9. 9.
    Parker MJ, Khan RJK, Crawford J, Pryor GA (2002) Hemiarthroplasty vs. internal fixation for displaced intracapsular hip fractures in the elderly. A randomised trial of 455 patients. J Bone Joint Surg Br 84:1150–1155PubMedCrossRefGoogle Scholar
  10. 10.
    Parker MJ, Pryor GA (2000) Internal fixation or arthroplasty for displaced cervical hip fractures in the elderly: a randomised controlled trial of 208 patients. Acta Orthop Scand 71:440–446PubMedCrossRefGoogle Scholar
  11. 11.
    Gjertsen J-E, Fevang JM, Matre K, Vinje T, Engesæter LB (2011) Clinical outcome after undisplaced femoral neck fractures. Acta Orthop 82:268–274PubMedCentralPubMedCrossRefGoogle Scholar
  12. 12.
    Axon RN, Williams MV (2011) Hospital readmission as an accountability measure. JAMA 305:504–505PubMedCrossRefGoogle Scholar
  13. 13.
    Goodman D, Fisher E, Chang C (2011) After Hospitalization: a Dartmouth Atlas report on post-acute care for Medicare beneficiaries. Hanover, NH DartmouthGoogle Scholar
  14. 14.
    Cutler DM, Ghosh K (2012) The potential for cost savings through bundled episode payments. N Engl J Med 366:1075–1077PubMedCentralPubMedCrossRefGoogle Scholar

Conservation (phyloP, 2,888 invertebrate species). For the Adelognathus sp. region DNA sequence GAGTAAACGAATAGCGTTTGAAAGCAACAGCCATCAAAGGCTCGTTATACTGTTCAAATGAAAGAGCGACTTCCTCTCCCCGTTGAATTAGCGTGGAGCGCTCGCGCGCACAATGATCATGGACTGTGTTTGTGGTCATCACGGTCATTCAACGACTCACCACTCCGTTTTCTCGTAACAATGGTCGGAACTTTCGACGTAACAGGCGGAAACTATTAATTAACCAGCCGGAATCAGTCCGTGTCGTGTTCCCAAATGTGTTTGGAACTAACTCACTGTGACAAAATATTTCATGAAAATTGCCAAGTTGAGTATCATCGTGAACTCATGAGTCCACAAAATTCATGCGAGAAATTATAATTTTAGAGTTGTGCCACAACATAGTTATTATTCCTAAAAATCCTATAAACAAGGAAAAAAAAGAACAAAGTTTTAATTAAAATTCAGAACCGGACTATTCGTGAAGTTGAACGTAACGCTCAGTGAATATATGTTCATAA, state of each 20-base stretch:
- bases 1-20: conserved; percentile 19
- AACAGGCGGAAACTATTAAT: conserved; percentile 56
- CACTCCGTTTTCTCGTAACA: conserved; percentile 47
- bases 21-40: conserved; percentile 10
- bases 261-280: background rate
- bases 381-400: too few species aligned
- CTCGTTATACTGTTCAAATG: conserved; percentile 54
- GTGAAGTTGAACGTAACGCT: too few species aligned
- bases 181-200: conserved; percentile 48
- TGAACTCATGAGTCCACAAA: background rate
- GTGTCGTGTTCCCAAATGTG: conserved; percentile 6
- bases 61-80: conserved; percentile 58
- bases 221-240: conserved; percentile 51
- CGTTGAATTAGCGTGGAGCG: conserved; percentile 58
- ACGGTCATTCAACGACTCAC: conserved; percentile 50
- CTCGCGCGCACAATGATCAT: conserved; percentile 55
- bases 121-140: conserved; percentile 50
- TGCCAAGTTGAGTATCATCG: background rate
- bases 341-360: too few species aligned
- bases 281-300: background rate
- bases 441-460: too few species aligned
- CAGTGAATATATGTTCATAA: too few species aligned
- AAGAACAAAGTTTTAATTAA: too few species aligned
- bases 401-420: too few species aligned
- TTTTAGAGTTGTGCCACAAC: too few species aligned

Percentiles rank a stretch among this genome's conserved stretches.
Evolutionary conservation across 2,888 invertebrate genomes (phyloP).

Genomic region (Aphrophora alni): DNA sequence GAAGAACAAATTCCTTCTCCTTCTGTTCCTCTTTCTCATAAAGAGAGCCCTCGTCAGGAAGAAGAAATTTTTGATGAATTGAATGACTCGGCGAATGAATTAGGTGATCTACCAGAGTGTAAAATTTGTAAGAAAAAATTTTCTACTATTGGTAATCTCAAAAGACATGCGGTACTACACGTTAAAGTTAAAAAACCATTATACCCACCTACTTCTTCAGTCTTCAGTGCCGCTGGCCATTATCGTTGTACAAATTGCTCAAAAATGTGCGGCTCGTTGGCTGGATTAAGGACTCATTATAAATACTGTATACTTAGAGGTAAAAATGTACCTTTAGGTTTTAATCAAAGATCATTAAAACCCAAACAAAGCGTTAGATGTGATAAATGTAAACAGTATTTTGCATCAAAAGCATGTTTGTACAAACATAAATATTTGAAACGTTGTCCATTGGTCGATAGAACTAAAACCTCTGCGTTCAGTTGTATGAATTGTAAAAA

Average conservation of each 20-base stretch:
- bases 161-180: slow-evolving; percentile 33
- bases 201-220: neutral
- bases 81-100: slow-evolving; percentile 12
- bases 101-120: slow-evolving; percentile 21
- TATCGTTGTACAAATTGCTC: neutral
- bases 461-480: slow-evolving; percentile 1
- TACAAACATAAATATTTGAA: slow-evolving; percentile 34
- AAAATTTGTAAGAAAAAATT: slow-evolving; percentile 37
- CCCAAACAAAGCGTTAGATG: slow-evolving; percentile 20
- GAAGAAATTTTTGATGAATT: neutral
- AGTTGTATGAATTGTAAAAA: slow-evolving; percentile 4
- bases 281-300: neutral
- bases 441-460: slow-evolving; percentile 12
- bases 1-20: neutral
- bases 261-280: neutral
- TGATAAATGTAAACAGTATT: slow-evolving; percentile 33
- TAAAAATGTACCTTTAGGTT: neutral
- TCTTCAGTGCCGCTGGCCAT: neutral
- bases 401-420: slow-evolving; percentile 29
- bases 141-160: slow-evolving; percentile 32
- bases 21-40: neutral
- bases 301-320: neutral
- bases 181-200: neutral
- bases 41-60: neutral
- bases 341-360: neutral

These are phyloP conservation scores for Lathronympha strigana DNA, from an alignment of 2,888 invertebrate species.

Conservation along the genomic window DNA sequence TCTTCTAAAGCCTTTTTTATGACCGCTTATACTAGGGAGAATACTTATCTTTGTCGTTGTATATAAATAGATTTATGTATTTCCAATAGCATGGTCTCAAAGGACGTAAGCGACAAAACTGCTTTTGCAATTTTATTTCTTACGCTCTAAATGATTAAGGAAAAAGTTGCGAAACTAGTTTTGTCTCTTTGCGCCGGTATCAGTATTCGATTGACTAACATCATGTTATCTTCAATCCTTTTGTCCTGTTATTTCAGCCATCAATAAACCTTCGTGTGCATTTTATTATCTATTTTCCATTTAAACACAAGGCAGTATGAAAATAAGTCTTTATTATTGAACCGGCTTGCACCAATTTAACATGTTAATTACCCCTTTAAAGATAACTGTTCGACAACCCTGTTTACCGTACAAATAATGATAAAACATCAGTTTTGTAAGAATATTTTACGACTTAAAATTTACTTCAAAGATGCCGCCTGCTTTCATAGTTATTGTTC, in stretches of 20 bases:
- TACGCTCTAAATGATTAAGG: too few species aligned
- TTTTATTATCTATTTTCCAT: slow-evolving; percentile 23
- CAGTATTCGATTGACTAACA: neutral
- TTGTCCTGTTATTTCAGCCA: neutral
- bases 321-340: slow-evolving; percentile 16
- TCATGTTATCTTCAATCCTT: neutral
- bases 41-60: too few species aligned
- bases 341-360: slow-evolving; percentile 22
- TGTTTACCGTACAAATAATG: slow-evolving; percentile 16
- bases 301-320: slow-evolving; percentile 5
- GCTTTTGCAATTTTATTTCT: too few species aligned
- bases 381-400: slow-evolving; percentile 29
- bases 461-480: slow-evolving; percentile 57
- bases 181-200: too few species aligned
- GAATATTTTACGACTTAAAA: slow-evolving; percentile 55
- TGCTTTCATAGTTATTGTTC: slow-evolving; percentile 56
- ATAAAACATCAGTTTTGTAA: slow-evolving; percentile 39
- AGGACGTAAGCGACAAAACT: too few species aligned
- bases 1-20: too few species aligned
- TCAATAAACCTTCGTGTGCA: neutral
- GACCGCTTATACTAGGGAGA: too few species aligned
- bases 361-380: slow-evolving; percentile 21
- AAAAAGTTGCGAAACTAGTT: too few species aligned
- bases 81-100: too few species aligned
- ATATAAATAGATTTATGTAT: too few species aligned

15. 15.
    Buecking B, Eschbach D, Koutras C, Kratz T, Balzer-Geldsetzer M, Dodel R et al (2013) Re-admission to level 2 unit after hip-fracture surgery: risk factors, reasons and outcome. Injury 44:1919–1925PubMedCrossRefGoogle Scholar
  16. 16.
    Boockvar KS, Halm EA, Litke A, Silberzweig SB, McLaughlin M, Penrod JD et al (2003) Hospital readmissions after hospital discharge for hip fracture: surgical and nonsurgical causes and effect on outcomes. J Am Geriatr Soc 51:399–403PubMedCrossRefGoogle Scholar
  17. 17.
    Kates SL, Blake D, Bingham KW, Kates OS, Mendelson DA, Friedman SM (2010) Comparison of an organized geriatric fracture program to US government data. Geriatr Orthop Surg Rehabil 1:15–21PubMedCentralPubMedCrossRefGoogle Scholar

Copyright information

© Springer-Verlag Berlin Heidelberg 2014

Authors and Affiliations

  1. 1.University of Rochester Medical CenterRochesterUSA

Personalised recommendations